Big Data. A term fan­tas­ti­cally overused, and equally as fan­tas­ti­cally mis­un­der­stood. Kind of like teenage gos­sip: if every­one is talk­ing about some­thing, every­one thinks every­one else is doing it, so every­one says they’re doing it too.

Google Trend shows us the mete­oric rise in how much everyone’s talk­ing about Big Data over the last cou­ple of years:


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It’s not uncom­mon to see peo­ple act like teenagers when it comes to Big Data. Like teenagers, few real­ize what it really means to their busi­ness. While many dis­cuss how they need to man­age Big Data, not enough peo­ple are focused on how they are going to use it. That is, in a nut­shell, the gap between Big Data and cus­tomer ana­lyt­ics. In fact, more than 50% of enter­prises sur­veyed in a recent Gart­ner report stated they don’t know how to get value out of Big Data. Ah, a refresh­ing breath of truth.

So far, most of the dis­cus­sion has been about the IT prob­lems asso­ci­ated with it. The focus is on the immense vol­umes of data that need to be prop­erly struc­tured, tagged, cleansed, and stored. The topic of Big Data can start dis­cus­sions on things like access and secu­rity and stor­age and through­put, and, and, and … These can be impor­tant con­ver­sa­tions, but if you’re run­ning a busi­ness, they’re the last things you want to be wor­ry­ing about. You want to know how what you know can be used to make your rela­tion­ship with your cus­tomer bet­ter. For most of our cus­tomers that means Big Data needs to drive your under­stand­ing of your customer.

I’m always torn when the term Big Data comes up here at Adobe. It’s unfor­tu­nate that so often when the indus­try talks about Big Data it’s focused on size. Size is irrel­e­vant; infrastructure-scale prob­lems have largely been solved. What’s impor­tant is what the enter­prise can do with the data. Stor­ing vast amounts of data in an extremely effi­cient man­ner does not ben­e­fit your enter­prise if you aren’t using that data to gen­er­ate insights that drive mar­ket­ing and busi­ness deci­sions. Let’s be clear: it’s one thing to be able to run queries, it’s another thing alto­gether for your enter­prise to be able to gen­er­ate insights that drive your strat­egy at scale.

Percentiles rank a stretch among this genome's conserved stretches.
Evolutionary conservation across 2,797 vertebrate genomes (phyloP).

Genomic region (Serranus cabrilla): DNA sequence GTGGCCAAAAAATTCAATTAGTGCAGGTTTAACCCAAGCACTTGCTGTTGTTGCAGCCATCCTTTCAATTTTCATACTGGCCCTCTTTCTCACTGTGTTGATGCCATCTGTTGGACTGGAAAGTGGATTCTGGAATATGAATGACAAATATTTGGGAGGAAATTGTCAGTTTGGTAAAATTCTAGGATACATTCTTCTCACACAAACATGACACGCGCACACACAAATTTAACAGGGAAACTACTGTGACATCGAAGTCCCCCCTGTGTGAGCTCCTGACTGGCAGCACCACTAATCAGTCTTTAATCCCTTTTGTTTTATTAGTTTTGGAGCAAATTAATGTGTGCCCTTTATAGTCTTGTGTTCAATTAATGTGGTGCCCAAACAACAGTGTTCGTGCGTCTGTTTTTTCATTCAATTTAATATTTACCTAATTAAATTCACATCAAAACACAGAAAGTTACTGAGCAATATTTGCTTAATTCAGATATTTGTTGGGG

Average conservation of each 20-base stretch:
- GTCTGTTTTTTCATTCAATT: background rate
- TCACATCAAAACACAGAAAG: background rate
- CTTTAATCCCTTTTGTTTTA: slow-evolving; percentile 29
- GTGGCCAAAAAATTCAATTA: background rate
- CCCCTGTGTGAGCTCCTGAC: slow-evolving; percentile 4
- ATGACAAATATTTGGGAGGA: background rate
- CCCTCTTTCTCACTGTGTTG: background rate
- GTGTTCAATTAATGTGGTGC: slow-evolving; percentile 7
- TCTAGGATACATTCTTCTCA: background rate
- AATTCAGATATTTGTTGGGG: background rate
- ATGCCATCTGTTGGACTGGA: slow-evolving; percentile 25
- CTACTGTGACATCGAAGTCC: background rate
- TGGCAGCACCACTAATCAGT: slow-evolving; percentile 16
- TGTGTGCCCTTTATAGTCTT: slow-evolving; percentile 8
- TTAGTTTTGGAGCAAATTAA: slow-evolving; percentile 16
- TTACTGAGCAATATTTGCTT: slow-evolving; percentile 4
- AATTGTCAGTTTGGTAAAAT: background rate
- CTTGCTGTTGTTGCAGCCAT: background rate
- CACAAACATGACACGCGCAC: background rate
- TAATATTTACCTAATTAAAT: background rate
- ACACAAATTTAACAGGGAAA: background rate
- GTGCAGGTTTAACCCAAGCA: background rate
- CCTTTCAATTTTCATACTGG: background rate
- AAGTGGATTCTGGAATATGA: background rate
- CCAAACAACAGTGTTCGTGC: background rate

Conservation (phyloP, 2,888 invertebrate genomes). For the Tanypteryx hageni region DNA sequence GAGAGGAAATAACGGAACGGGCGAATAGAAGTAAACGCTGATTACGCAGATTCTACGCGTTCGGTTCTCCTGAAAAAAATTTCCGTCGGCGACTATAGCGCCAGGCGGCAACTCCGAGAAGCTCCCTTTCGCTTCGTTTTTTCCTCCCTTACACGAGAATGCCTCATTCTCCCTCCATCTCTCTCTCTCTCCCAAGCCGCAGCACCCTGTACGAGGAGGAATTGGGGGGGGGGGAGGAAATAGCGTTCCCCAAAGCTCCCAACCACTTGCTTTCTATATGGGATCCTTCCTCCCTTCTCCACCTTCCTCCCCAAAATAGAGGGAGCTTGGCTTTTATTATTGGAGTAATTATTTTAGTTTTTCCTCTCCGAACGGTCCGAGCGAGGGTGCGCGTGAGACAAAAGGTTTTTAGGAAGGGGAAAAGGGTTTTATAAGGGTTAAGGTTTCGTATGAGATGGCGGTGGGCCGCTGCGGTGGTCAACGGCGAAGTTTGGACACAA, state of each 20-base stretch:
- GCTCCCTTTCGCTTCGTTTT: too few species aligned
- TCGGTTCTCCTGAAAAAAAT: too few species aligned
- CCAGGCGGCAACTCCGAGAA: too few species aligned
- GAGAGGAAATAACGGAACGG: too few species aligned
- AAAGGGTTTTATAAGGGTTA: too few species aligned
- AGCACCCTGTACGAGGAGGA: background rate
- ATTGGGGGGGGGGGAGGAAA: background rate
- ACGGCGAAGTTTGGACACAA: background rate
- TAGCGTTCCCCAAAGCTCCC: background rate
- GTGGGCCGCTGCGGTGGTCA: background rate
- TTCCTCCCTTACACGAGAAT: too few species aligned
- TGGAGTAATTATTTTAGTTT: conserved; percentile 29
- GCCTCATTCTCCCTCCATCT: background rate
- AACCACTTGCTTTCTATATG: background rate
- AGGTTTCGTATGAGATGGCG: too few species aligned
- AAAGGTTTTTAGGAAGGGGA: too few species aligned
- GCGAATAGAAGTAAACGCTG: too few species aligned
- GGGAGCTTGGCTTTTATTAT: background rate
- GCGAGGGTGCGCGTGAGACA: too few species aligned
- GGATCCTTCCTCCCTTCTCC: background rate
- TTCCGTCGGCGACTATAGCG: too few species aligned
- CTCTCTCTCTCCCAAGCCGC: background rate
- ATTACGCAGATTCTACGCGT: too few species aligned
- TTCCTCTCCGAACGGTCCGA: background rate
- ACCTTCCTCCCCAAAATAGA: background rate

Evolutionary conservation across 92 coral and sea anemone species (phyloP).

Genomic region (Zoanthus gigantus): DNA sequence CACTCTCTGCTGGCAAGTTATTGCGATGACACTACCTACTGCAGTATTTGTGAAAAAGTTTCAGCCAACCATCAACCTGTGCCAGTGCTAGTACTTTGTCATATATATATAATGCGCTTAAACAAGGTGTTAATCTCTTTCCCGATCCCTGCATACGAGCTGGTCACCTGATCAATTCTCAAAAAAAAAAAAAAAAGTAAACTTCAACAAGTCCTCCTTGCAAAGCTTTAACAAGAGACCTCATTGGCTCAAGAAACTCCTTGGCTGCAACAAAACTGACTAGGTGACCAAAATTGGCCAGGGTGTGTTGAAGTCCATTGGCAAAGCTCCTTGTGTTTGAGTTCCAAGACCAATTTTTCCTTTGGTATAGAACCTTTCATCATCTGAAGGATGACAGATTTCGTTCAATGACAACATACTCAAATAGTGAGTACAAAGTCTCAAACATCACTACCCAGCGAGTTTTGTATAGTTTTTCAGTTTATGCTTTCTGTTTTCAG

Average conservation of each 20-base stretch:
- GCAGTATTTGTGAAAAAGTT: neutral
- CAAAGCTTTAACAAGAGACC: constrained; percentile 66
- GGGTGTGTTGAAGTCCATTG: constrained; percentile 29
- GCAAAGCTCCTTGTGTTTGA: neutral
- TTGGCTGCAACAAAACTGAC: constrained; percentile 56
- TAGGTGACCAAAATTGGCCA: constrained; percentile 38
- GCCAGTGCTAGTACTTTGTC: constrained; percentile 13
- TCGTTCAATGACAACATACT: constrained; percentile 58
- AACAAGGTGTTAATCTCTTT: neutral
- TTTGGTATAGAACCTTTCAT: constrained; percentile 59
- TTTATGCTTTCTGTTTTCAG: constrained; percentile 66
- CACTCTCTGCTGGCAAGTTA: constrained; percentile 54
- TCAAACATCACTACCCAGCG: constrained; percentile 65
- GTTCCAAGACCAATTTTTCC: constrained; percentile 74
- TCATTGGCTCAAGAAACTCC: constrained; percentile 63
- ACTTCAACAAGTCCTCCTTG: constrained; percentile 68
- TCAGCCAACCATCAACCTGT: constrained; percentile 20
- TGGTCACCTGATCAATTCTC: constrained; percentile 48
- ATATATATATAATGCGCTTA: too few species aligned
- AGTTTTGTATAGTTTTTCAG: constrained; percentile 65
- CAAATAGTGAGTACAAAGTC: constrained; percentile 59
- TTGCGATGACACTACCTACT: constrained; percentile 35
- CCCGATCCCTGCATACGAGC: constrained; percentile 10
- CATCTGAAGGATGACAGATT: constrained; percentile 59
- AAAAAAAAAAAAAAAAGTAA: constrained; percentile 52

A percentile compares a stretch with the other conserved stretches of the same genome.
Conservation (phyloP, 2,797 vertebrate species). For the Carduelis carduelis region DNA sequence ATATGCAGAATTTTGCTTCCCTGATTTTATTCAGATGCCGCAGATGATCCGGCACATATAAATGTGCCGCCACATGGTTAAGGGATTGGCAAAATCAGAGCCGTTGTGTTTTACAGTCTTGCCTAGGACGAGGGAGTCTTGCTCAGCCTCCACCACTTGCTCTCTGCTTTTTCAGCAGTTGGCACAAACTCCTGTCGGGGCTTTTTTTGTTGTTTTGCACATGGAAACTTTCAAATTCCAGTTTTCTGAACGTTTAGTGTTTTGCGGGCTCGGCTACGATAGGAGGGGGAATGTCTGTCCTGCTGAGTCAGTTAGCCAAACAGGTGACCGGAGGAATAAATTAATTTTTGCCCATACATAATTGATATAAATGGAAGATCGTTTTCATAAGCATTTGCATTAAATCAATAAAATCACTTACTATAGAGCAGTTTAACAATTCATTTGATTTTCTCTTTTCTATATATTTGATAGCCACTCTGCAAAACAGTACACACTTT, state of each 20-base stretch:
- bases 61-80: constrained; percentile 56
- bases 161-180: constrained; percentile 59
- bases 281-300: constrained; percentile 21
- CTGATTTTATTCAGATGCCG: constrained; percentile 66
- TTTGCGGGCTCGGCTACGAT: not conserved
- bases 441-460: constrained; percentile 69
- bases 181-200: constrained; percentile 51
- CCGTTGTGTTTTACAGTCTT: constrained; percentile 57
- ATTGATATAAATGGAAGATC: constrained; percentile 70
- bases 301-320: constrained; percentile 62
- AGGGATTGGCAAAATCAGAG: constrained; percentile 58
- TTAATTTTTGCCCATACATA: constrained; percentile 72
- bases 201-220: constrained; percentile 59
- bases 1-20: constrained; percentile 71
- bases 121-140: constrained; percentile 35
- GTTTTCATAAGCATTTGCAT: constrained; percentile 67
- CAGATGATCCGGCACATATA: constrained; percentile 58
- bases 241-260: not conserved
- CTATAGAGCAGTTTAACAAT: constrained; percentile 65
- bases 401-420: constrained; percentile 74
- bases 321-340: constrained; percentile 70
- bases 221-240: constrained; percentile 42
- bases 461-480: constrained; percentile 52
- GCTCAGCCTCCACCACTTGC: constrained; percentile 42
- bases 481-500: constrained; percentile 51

We are huge users of Big Data technologies—we man­age tens of petabytes of data, and we process more trans­ac­tions in 30 min­utes than the entire credit card pro­cess­ing net­work processes in a day—but our goal is to help you get the action­able insights you need at scale, not to crunch data en masse.

Your cus­tomer data needs to be usable through­out your enter­prise. It’s not enough for a few folks with really big brains to be able to glean insights from those petabytes of data. If that learn­ing can’t be applied across the enter­prise in the myr­iad inter­ac­tions your cus­tomers have with your brand, it’s not truly help­ing you. Mar­keters and call cen­ters alike should be able to antic­i­pate a customer’s needs based on their pre­vi­ous inter­ac­tions with the enterprise.

All of this means you need to be using the data you’re col­lect­ing to bet­ter under­stand how you can use data to make your customer’s life eas­ier. That can mean some­thing dif­fer­ent for each cus­tomer. The trick is to under­stand how Big Data can help you tai­lor mean­ing­ful mes­sages to each client. For exam­ple, Lenovo uses cus­tomer ana­lyt­ics to under­stand the cus­tomer jour­ney between their dig­i­tal prop­erty and their call cen­ters in order to make both expe­ri­ences more rel­e­vant for their cus­tomers. There is a mea­sur­able pos­i­tive impact to their busi­ness as a result. That’s the good stuff.

Is Big Data impor­tant? Of course it is. But it’s not the defin­ing marker of whether or not your busi­ness will be suc­cess­ful. Your knowl­edge of your cus­tomer is. Cus­tomer ana­lyt­ics helps you ensure you’re mak­ing the cus­tomer expe­ri­ence an easy and pos­i­tive one. That type of cus­tomer ser­vice that can gain you a cus­tomer and brand advo­cate for life … that’s what your data is really for.


Thanks for the comment Joao-

Can't disagree with you on that.  The point I meant to make, whether they're getting value or not, is that companies perceive a gap between what they're doing and what they want to be doing with their customer data.  

My observation is that at the heart of that gap is a lack of individuals who have the ability to help.  The companies that we see succeeding in this challenge are using tools to broaden access to data, rather than trying to hire their way to scale.


Hi Chris,

Nice post but I wouldn't jump the conclusion before reading the study. 

 "In fact, more than 50% of enter­prises sur­veyed in a recent Gart­ner report stated they don’t know how to get value out of Big Data. Ah, a refresh­ing breath of truth."

On the study page: the methodology points to a segmentation by Vertical Industry and Detailed Industry Categories. 

Not knowing which or how many industries and enterprises were surveyed we shouldn't generalize to the whole sample (all enterprises surveyed), this 50% is misleading because it constitutes a generalization. By generalizing we are observing the average, and most of the times averages don't tell the truth.

For example, I have a hard time believing only 50% of banks, insurance companies or telcos know how to get value out of Big Data, they would probably be out of business if they didn't.

Creating a data-driven culture is essencial and in the end it all comes down to people, people asking the right questions and people who are able to answer them.